Kinsale's forgotten war memorial
Writes JJ Hurley
The historic Abbey graveyard, which lies hidden from the bustling streets of the busy tourist town of Kinsale, shelters a memorial to 12 soldiers of the 3rd Battalion of the Connaught Rangers. Their deaths have to some extent become a mystery as like many other soldiers of the Great War they have become hostages to Irish history.
Arriving in Kinsale from Galway in August 1914, the 3rd Battalion was based at Crosshaven and Kinsale, as they offered the War Office the opportunity to move battalions quickly to the war's hotspots, through the busy port of Cobh. Ostensibly, a reserve and training battalion, drafts from the town's barracks filled the depleted ranks of the regiment's other battalions, who had suffered significant casualties at the opening engagement at Mons in August 1914.
Later troops from the town would make up the ranks of the Rangers fighting on the historic battlefields of Gallipoli, the Somme and many other fields of conflict now synonymous with the Great War.
Despite having two large barracks in Kinsale, it seemed the town was ill-prepared for the influx of soldiers. It was not until 1915 that the prefabricated huts arrived for the soldiers, with the first consignment's arrival at Kinsale's railway station resulting in an accident, claiming the lives of two female passengers.
However, the improved accommodation seems to have arrived too late for Private M Sanaghan (5036), who had died from pneumonia on 8/12/1914. A native of Stirling, he may have possibly joined the Rangers through family connections, as many people from that corner of Ireland emigrated to Scotland in search of work.
Of the other names inscribed on the memorial, erected by the Commonwealth War Graves Commission, the vast majority, including COMR P Maher (5788), Galway, Sergeant E. Malone (5/625), Cork St, Kinsale, Sergeant P. Bolger (4613), Dublin, Private M. Walsh (8398), Dublin, Private P. Casey (4247) Private A. McGuiggan (3/5083), Ballina, Co Mayo and Private J. McCann (7791) Clane, Co Kildare, all died from underlying health conditions, such as heart disease, pneumonia, rheumatic fever and bronchitis. Maybe this is not all that surprising as the menwere aged from their late 30’s to their late 40’s.
Evidence suggests a number of those stationed in the town had seen action early in the war. One of those men includes Sergeant P. Boulger (4613) (note the different spelling to that on the memorial). An experienced soldier, who had served previously in Ireland, and Egypt, he was wounded in April 1915 in France. Returning as a training NCO to Kinsale, he died of a cerebral haemorrhage on November 1st 1917, leaving a young widow and daughter. Also believed to have been at the Western Front was Anthony McGuiggan, (3/5083) whose grandniece has confirmed that he'd returned from that theatre of war because of trench fever, having previously served in the regiment.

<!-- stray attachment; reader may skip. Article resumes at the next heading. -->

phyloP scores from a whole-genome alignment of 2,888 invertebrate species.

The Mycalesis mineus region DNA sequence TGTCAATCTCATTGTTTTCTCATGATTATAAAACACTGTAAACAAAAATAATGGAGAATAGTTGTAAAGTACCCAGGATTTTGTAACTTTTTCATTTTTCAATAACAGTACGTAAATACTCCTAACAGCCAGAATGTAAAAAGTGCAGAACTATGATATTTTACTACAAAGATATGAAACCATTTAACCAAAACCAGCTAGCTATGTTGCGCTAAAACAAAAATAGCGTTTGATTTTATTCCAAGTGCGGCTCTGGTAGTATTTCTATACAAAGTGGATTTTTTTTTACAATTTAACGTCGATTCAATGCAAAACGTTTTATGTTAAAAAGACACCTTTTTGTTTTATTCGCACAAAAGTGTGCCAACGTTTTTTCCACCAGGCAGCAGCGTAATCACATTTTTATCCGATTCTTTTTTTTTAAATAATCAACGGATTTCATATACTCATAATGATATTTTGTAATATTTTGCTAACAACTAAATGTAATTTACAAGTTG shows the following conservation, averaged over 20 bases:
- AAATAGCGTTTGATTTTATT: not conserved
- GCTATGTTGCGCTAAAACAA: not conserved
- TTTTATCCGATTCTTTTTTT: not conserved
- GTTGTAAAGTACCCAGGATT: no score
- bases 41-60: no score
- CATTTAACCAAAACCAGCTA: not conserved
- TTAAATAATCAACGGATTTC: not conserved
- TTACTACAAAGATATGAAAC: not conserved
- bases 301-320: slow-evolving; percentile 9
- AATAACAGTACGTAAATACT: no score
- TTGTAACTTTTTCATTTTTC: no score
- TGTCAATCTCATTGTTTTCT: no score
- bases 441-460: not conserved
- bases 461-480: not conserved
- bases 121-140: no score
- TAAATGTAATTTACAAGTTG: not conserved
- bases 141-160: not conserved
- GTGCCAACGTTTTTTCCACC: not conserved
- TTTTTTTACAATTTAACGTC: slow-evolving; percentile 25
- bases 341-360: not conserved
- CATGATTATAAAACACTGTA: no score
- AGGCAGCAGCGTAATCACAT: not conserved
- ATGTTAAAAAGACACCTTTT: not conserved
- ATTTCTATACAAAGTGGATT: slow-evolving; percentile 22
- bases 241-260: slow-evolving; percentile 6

Many of these old stagers had found themselves at the sharp end of the conflict as the Allies scrambled to stop the early advance of the Germans, and finding themselves in horrendous conditions, soon succumbed to the associated medical conditions. Another old Ranger, who had returned to the colours in 1914, despite having left previously due to ill-health, was Sergeant Edward Malone, (5/635) who had received a distinguished conduct medal during the Boer War.
Malone's service record is unclear, serving as a training sergeant in Kinsale, he died of bronchitis in 1918. It is difficult, in fact to trace many of these men's records, as so many of them were lost in the Blitz of 1940.
The most poignant casualty was possibly 15-year-old Patrick O'Brien, a bugler boy, (10990). He had enlisted only a few weeks earlier when he drowned in a bath at Charles Fort. At the subsequent inquest, Corporal Ernest Holloway said: "He had discovered that the deceased was subject to fits, and that being so he could not remain in the army and was placed in the hospital for supervision." Private Ruscoe RAMC hospital orderly went on to describe how the boy had requested to take a bath unsupervised, which the orderly denied but later O'Brien was found drowned in a tub.
A native of Tuam, Co Galway, the jury returned a verdict of death by suffocation, arising from epilepsy. Private Thomas Campbell, (3/6021) also died as a result of drowning. Described as a strong swimmer, he regularly swam from the fort to the other side of the harbour. However, in the subsequent inquest - the coroner, John J Horgan, suggested the military should not allow men to swim on their own, unless accompanied by a boat. Another death recorded was that of Lance Corporal James O'Neill (7828) due to spinal injuries resulting from a training incident.
On November 10th 1915, the testing of a new type of hand grenade led to the deaths of two men and the injuring of three soldiers at the grenade range. In an attempt to relight the fuse on the ordinance, it exploded. Lance Corporal William Greenwood (3/5461) died of his wounds the following day, and Captain Frederic Lewin died a month later at 18 Patrick Place, Cork.
Lewin's remains were returned to Kilmaine, Co Mayo for burial, with Greenwood interred in the Abbey Cemetery in Kinsale. Ironically, the Commander in Chief in Ireland, Major General L. B Friend was to attend the demonstration later in the day and may have had a lucky escape.
The incident may well have sealed the fate of this particular type of grenade and heralded the way for the iconic Mill's bomb, with its safety pin, reducing the risk to the soldier throwing the grenade. Whatever effect the incident had on the future of warfare, the memorial serves as a timely reminder that when history marches on, the faces of those who were there to witness it are left obscured by the passing of time.